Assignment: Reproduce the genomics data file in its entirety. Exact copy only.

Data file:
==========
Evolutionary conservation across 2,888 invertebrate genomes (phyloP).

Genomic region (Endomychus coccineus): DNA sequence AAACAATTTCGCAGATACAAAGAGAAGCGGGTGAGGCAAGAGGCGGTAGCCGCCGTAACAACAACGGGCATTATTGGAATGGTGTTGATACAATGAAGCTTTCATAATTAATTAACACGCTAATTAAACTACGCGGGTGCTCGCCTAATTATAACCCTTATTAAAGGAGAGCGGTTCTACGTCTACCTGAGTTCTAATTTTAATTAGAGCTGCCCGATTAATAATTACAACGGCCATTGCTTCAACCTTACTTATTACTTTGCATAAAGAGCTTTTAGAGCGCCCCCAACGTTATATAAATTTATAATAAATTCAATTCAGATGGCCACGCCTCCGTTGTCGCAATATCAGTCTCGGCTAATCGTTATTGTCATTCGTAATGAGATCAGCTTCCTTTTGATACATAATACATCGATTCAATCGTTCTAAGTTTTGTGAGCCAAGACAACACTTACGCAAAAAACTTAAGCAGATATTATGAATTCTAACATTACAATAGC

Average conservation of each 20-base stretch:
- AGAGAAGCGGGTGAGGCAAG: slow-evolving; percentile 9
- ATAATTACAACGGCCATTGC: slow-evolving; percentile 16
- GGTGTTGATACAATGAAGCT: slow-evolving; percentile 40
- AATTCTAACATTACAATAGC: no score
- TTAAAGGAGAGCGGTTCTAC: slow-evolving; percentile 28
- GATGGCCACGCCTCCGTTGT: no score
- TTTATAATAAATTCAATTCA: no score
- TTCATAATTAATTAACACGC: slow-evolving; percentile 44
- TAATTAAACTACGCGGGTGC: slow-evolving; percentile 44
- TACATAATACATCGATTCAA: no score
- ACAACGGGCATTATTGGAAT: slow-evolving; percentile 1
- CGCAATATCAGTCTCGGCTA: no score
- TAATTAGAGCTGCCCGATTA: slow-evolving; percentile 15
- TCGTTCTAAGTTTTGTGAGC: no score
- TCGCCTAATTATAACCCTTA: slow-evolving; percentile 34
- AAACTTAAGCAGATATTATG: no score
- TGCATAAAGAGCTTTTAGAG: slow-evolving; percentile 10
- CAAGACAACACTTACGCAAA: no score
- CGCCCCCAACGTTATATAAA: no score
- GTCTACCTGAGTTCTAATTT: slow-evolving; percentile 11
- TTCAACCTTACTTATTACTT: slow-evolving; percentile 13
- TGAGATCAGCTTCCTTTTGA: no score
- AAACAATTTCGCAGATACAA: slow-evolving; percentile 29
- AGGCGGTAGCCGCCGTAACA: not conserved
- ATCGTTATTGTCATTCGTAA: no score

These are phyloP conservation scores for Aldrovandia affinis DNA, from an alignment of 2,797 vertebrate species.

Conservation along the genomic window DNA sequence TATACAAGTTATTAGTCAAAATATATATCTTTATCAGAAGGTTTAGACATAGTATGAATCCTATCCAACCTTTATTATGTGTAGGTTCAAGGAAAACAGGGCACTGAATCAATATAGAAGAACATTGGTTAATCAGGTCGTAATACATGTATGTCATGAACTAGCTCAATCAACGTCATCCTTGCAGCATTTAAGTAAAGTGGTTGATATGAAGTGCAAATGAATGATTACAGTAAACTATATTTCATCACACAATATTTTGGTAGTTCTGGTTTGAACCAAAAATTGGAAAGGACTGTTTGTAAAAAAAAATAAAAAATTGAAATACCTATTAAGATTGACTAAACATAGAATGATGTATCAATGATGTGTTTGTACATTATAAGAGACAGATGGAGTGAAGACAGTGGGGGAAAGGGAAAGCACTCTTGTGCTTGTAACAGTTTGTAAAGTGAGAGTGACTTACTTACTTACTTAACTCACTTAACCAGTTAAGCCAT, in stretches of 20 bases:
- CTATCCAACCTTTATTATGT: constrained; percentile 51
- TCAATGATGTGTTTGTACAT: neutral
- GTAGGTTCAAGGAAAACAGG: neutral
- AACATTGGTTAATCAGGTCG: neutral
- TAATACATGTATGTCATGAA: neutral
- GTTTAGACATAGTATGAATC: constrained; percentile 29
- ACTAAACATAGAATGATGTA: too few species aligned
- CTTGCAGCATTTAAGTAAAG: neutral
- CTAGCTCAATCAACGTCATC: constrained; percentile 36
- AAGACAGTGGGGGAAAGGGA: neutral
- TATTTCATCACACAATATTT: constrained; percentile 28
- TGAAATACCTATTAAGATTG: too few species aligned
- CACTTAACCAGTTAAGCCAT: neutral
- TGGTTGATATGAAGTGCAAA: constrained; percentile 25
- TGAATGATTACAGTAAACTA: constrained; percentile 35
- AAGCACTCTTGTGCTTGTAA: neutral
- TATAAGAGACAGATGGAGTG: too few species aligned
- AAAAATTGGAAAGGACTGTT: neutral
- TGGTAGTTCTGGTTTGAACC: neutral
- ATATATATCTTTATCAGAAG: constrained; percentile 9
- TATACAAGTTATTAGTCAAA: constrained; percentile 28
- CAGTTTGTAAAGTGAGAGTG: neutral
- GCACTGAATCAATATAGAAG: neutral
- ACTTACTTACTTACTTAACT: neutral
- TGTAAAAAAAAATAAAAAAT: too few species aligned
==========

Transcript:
Evolutionary conservation across 2,888 invertebrate genomes (phyloP).

Genomic region (Endomychus coccineus): DNA sequence AAACAATTTCGCAGATACAAAGAGAAGCGGGTGAGGCAAGAGGCGGTAGCCGCCGTAACAACAACGGGCATTATTGGAATGGTGTTGATACAATGAAGCTTTCATAATTAATTAACACGCTAATTAAACTACGCGGGTGCTCGCCTAATTATAACCCTTATTAAAGGAGAGCGGTTCTACGTCTACCTGAGTTCTAATTTTAATTAGAGCTGCCCGATTAATAATTACAACGGCCATTGCTTCAACCTTACTTATTACTTTGCATAAAGAGCTTTTAGAGCGCCCCCAACGTTATATAAATTTATAATAAATTCAATTCAGATGGCCACGCCTCCGTTGTCGCAATATCAGTCTCGGCTAATCGTTATTGTCATTCGTAATGAGATCAGCTTCCTTTTGATACATAATACATCGATTCAATCGTTCTAAGTTTTGTGAGCCAAGACAACACTTACGCAAAAAACTTAAGCAGATATTATGAATTCTAACATTACAATAGC

Average conservation of each 20-base stretch:
- AGAGAAGCGGGTGAGGCAAG: slow-evolving; percentile 9
- ATAATTACAACGGCCATTGC: slow-evolving; percentile 16
- GGTGTTGATACAATGAAGCT: slow-evolving; percentile 40
- AATTCTAACATTACAATAGC: no score
- TTAAAGGAGAGCGGTTCTAC: slow-evolving; percentile 28
- GATGGCCACGCCTCCGTTGT: no score
- TTTATAATAAATTCAATTCA: no score
- TTCATAATTAATTAACACGC: slow-evolving; percentile 44
- TAATTAAACTACGCGGGTGC: slow-evolving; percentile 44
- TACATAATACATCGATTCAA: no score
- ACAACGGGCATTATTGGAAT: slow-evolving; percentile 1
- CGCAATATCAGTCTCGGCTA: no score
- TAATTAGAGCTGCCCGATTA: slow-evolving; percentile 15
- TCGTTCTAAGTTTTGTGAGC: no score
- TCGCCTAATTATAACCCTTA: slow-evolving; percentile 34
- AAACTTAAGCAGATATTATG: no score
- TGCATAAAGAGCTTTTAGAG: slow-evolving; percentile 10
- CAAGACAACACTTACGCAAA: no score
- CGCCCCCAACGTTATATAAA: no score
- GTCTACCTGAGTTCTAATTT: slow-evolving; percentile 11
- TTCAACCTTACTTATTACTT: slow-evolving; percentile 13
- TGAGATCAGCTTCCTTTTGA: no score
- AAACAATTTCGCAGATACAA: slow-evolving; percentile 29
- AGGCGGTAGCCGCCGTAACA: not conserved
- ATCGTTATTGTCATTCGTAA: no score

These are phyloP conservation scores for Aldrovandia affinis DNA, from an alignment of 2,797 vertebrate species.

Conservation along the genomic window DNA sequence TATACAAGTTATTAGTCAAAATATATATCTTTATCAGAAGGTTTAGACATAGTATGAATCCTATCCAACCTTTATTATGTGTAGGTTCAAGGAAAACAGGGCACTGAATCAATATAGAAGAACATTGGTTAATCAGGTCGTAATACATGTATGTCATGAACTAGCTCAATCAACGTCATCCTTGCAGCATTTAAGTAAAGTGGTTGATATGAAGTGCAAATGAATGATTACAGTAAACTATATTTCATCACACAATATTTTGGTAGTTCTGGTTTGAACCAAAAATTGGAAAGGACTGTTTGTAAAAAAAAATAAAAAATTGAAATACCTATTAAGATTGACTAAACATAGAATGATGTATCAATGATGTGTTTGTACATTATAAGAGACAGATGGAGTGAAGACAGTGGGGGAAAGGGAAAGCACTCTTGTGCTTGTAACAGTTTGTAAAGTGAGAGTGACTTACTTACTTACTTAACTCACTTAACCAGTTAAGCCAT, in stretches of 20 bases:
- CTATCCAACCTTTATTATGT: constrained; percentile 51
- TCAATGATGTGTTTGTACAT: neutral
- GTAGGTTCAAGGAAAACAGG: neutral
- AACATTGGTTAATCAGGTCG: neutral
- TAATACATGTATGTCATGAA: neutral
- GTTTAGACATAGTATGAATC: constrained; percentile 29
- ACTAAACATAGAATGATGTA: too few species aligned
- CTTGCAGCATTTAAGTAAAG: neutral
- CTAGCTCAATCAACGTCATC: constrained; percentile 36
- AAGACAGTGGGGGAAAGGGA: neutral
- TATTTCATCACACAATATTT: constrained; percentile 28
- TGAAATACCTATTAAGATTG: too few species aligned
- CACTTAACCAGTTAAGCCAT: neutral
- TGGTTGATATGAAGTGCAAA: constrained; percentile 25
- TGAATGATTACAGTAAACTA: constrained; percentile 35
- AAGCACTCTTGTGCTTGTAA: neutral
- TATAAGAGACAGATGGAGTG: too few species aligned
- AAAAATTGGAAAGGACTGTT: neutral
- TGGTAGTTCTGGTTTGAACC: neutral
- ATATATATCTTTATCAGAAG: constrained; percentile 9
- TATACAAGTTATTAGTCAAA: constrained; percentile 28
- CAGTTTGTAAAGTGAGAGTG: neutral
- GCACTGAATCAATATAGAAG: neutral
- ACTTACTTACTTACTTAACT: neutral
- TGTAAAAAAAAATAAAAAAT: too few species aligned